The half-halt is an extremely important concept in dressage riding.
You can use the half-halt to put your horse ‘on the bit’, to prepare for changes of pace, to balance your horse, and to set your horse up for lateral exercises.
The half-halt is also widely misunderstood; here’s what you need to know!
Half-halt or half-go?
The word ‘halt’ can be misleading.
Riders often override the half-halt and kill the impulsion that is so important.
Think of the half-halt as more of a ‘half-go’, and use the aid to gather together all the energy that your leg and seat have created.
Just to make things more confusing, there’s more than one type of half-halt that you can use.
Different combinations of seat, legs, and hands, together with variations in the intensity and duration of the half-halt aid can achieve different results.
You can use the half-halt to collect your horse, to connect him or to prepare him for something new.
The generic half-halt
The generic half-halt can be used to put your horse ‘on the bit’; it connects the horse’s quarters through his back to the contact.
To give a connecting half-halt, you’ll use three sets of aids:
- seat and both legs (driving aids)
- inside rein and both legs (bending aids)
- the rein of opposition (outside rein)
First of all, close both your calves around your horse and squeeze him to create a surge of power from his hindquarters.
As you ask for more power, cease following the horse’s movement with your seat, as if you were about to ride a downward transition.
This helps to shift the horse’s balance back onto his hind legs.
Next, close your outside hand into a fist. This captures, contains and recycles the energy back to the hind legs to bring them more underneath the horse.
Finally, squeeze and release the inside rein to keep the horse’s neck straight. This is important in order to prevent too much outside bend while you’re applying the rein of opposition.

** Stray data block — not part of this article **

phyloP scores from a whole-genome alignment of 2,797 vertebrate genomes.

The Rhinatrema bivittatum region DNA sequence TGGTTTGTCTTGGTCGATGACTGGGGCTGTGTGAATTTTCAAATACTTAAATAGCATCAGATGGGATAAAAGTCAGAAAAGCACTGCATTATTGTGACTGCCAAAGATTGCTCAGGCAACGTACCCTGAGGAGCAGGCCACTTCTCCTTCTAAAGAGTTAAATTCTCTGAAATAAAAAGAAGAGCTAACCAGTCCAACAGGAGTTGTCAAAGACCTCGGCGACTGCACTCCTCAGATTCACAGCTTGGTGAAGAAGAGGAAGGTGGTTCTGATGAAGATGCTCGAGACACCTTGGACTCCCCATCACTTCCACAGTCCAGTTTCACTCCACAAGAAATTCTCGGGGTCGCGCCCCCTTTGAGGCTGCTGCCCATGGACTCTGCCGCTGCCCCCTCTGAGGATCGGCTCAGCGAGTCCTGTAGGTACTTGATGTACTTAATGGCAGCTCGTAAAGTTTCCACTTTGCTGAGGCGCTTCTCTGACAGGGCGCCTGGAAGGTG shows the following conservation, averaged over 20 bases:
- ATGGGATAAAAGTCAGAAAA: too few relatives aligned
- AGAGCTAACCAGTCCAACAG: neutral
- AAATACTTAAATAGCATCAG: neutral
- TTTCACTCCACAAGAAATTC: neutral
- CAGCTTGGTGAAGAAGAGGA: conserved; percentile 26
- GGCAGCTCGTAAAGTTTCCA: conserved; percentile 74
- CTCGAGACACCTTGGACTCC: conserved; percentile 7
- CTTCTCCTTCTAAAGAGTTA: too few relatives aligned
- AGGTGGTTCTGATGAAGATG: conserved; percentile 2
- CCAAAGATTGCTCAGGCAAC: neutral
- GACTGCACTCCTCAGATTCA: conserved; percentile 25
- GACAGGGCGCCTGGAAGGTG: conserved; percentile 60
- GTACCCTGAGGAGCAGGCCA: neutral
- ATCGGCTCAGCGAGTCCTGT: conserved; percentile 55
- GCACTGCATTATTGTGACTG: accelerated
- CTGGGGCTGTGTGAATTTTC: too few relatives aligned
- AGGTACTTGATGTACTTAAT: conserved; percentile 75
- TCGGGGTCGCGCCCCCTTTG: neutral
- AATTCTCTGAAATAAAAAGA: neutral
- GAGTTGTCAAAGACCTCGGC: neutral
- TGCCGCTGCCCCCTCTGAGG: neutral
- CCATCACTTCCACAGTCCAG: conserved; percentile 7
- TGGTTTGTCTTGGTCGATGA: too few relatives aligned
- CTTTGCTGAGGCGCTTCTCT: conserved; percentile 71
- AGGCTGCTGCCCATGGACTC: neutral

The whole exercise lasts for only one stride. Once you’ve given the half-halt, go back to your original light contact and maintenance leg pressure, and ride the horse forwards.
Common mistakes when riding the half-halt
Keeping the aids on for too long
The half-halt should last for a stride; no more. If you don’t get the reaction you hoped for, ride your horse forward again, then repeat the half-halt.
Using too much hand
Many riders use too much hand when riding a half-halt. If the horse is inclined to barge against your hands, re-affirm your aid by closing your fist and squeezing, rather than pulling back on the reins.
Not thinking ahead
Riders often wait too long before using the half-halt to balance or prepare their horse.
When riding transitions, be ready to give a half-halt in the first stride of the new pace to balance the gait before it becomes out of control, rather than waiting until there’s a problem.
Not customizing the half-halt
Every horse is different, and you’ll need to adjust the half-halt that you use to suit each individual animal.
You may find that some horses need a stronger half-halt than others.
Sometimes, your half-halts will need to be incredibly subtle, so that you don’t disrupt the flow of your horse’s work. On other occasions, you may need to be a little more emphatic.
As with most aspects of riding, learning to half-halt effectively is all about practice and learning which combination of the aids is most effective with your own horse.
The half-halt is easy to apply once you understand the concept behind it.
When you’ve mastered the aid, you’ll be able to ride your horse with much better balance, collection and attention, both at home and during competitions.